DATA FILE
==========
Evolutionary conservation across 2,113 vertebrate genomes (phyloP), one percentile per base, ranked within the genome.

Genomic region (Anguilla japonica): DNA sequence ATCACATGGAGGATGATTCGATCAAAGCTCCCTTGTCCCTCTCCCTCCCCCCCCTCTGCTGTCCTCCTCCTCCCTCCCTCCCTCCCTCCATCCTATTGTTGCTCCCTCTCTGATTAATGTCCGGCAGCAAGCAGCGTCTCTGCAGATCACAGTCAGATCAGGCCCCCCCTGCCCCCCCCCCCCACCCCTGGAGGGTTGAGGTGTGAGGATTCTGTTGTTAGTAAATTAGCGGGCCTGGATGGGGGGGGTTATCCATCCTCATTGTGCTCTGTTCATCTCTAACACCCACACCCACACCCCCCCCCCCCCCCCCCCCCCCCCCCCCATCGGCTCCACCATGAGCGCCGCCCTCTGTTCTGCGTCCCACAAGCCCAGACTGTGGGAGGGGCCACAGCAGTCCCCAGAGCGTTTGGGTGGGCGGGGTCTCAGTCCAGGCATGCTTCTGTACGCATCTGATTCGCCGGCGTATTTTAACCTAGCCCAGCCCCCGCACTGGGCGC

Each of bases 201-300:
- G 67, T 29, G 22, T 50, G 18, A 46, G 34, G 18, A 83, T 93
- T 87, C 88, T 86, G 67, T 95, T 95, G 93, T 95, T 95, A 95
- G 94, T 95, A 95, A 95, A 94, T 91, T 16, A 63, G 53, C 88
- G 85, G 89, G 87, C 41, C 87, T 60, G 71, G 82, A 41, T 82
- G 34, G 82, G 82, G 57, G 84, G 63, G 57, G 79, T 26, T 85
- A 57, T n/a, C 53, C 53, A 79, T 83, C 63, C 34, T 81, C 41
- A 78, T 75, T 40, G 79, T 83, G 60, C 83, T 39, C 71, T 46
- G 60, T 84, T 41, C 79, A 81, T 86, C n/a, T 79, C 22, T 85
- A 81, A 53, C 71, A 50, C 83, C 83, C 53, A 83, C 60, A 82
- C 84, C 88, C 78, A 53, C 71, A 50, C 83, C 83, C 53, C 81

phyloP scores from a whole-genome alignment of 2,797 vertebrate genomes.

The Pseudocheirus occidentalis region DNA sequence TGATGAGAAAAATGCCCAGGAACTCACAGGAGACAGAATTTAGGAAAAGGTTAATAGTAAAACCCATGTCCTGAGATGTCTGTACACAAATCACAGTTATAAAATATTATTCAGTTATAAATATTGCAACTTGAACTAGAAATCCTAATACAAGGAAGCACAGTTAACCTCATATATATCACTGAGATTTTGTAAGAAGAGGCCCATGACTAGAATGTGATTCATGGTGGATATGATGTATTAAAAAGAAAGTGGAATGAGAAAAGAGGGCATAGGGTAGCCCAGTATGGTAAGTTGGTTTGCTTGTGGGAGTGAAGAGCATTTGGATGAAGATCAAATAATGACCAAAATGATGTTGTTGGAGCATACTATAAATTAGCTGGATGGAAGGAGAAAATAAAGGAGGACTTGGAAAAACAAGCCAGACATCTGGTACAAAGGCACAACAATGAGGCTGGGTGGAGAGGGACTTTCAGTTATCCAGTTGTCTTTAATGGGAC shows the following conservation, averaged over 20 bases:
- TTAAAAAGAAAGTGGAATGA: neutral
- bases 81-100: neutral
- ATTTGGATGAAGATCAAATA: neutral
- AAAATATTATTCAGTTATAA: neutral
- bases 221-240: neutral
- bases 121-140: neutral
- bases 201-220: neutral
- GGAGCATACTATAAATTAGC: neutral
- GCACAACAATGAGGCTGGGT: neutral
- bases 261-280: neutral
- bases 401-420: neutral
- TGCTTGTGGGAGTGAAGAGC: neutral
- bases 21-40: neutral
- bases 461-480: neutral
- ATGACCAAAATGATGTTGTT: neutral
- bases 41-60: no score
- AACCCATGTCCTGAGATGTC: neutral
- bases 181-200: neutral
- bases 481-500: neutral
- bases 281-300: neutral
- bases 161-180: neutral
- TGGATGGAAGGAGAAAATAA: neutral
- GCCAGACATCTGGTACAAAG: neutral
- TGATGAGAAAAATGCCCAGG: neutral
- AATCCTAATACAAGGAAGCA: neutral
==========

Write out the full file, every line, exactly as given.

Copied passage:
Evolutionary conservation across 2,113 vertebrate genomes (phyloP), one percentile per base, ranked within the genome.

Genomic region (Anguilla japonica): DNA sequence ATCACATGGAGGATGATTCGATCAAAGCTCCCTTGTCCCTCTCCCTCCCCCCCCTCTGCTGTCCTCCTCCTCCCTCCCTCCCTCCCTCCATCCTATTGTTGCTCCCTCTCTGATTAATGTCCGGCAGCAAGCAGCGTCTCTGCAGATCACAGTCAGATCAGGCCCCCCCTGCCCCCCCCCCCCACCCCTGGAGGGTTGAGGTGTGAGGATTCTGTTGTTAGTAAATTAGCGGGCCTGGATGGGGGGGGTTATCCATCCTCATTGTGCTCTGTTCATCTCTAACACCCACACCCACACCCCCCCCCCCCCCCCCCCCCCCCCCCCCATCGGCTCCACCATGAGCGCCGCCCTCTGTTCTGCGTCCCACAAGCCCAGACTGTGGGAGGGGCCACAGCAGTCCCCAGAGCGTTTGGGTGGGCGGGGTCTCAGTCCAGGCATGCTTCTGTACGCATCTGATTCGCCGGCGTATTTTAACCTAGCCCAGCCCCCGCACTGGGCGC

Each of bases 201-300:
- G 67, T 29, G 22, T 50, G 18, A 46, G 34, G 18, A 83, T 93
- T 87, C 88, T 86, G 67, T 95, T 95, G 93, T 95, T 95, A 95
- G 94, T 95, A 95, A 95, A 94, T 91, T 16, A 63, G 53, C 88
- G 85, G 89, G 87, C 41, C 87, T 60, G 71, G 82, A 41, T 82
- G 34, G 82, G 82, G 57, G 84, G 63, G 57, G 79, T 26, T 85
- A 57, T n/a, C 53, C 53, A 79, T 83, C 63, C 34, T 81, C 41
- A 78, T 75, T 40, G 79, T 83, G 60, C 83, T 39, C 71, T 46
- G 60, T 84, T 41, C 79, A 81, T 86, C n/a, T 79, C 22, T 85
- A 81, A 53, C 71, A 50, C 83, C 83, C 53, A 83, C 60, A 82
- C 84, C 88, C 78, A 53, C 71, A 50, C 83, C 83, C 53, C 81

phyloP scores from a whole-genome alignment of 2,797 vertebrate genomes.

The Pseudocheirus occidentalis region DNA sequence TGATGAGAAAAATGCCCAGGAACTCACAGGAGACAGAATTTAGGAAAAGGTTAATAGTAAAACCCATGTCCTGAGATGTCTGTACACAAATCACAGTTATAAAATATTATTCAGTTATAAATATTGCAACTTGAACTAGAAATCCTAATACAAGGAAGCACAGTTAACCTCATATATATCACTGAGATTTTGTAAGAAGAGGCCCATGACTAGAATGTGATTCATGGTGGATATGATGTATTAAAAAGAAAGTGGAATGAGAAAAGAGGGCATAGGGTAGCCCAGTATGGTAAGTTGGTTTGCTTGTGGGAGTGAAGAGCATTTGGATGAAGATCAAATAATGACCAAAATGATGTTGTTGGAGCATACTATAAATTAGCTGGATGGAAGGAGAAAATAAAGGAGGACTTGGAAAAACAAGCCAGACATCTGGTACAAAGGCACAACAATGAGGCTGGGTGGAGAGGGACTTTCAGTTATCCAGTTGTCTTTAATGGGAC shows the following conservation, averaged over 20 bases:
- TTAAAAAGAAAGTGGAATGA: neutral
- bases 81-100: neutral
- ATTTGGATGAAGATCAAATA: neutral
- AAAATATTATTCAGTTATAA: neutral
- bases 221-240: neutral
- bases 121-140: neutral
- bases 201-220: neutral
- GGAGCATACTATAAATTAGC: neutral
- GCACAACAATGAGGCTGGGT: neutral
- bases 261-280: neutral
- bases 401-420: neutral
- TGCTTGTGGGAGTGAAGAGC: neutral
- bases 21-40: neutral
- bases 461-480: neutral
- ATGACCAAAATGATGTTGTT: neutral
- bases 41-60: no score
- AACCCATGTCCTGAGATGTC: neutral
- bases 181-200: neutral
- bases 481-500: neutral
- bases 281-300: neutral
- bases 161-180: neutral
- TGGATGGAAGGAGAAAATAA: neutral
- GCCAGACATCTGGTACAAAG: neutral
- TGATGAGAAAAATGCCCAGG: neutral
- AATCCTAATACAAGGAAGCA: neutral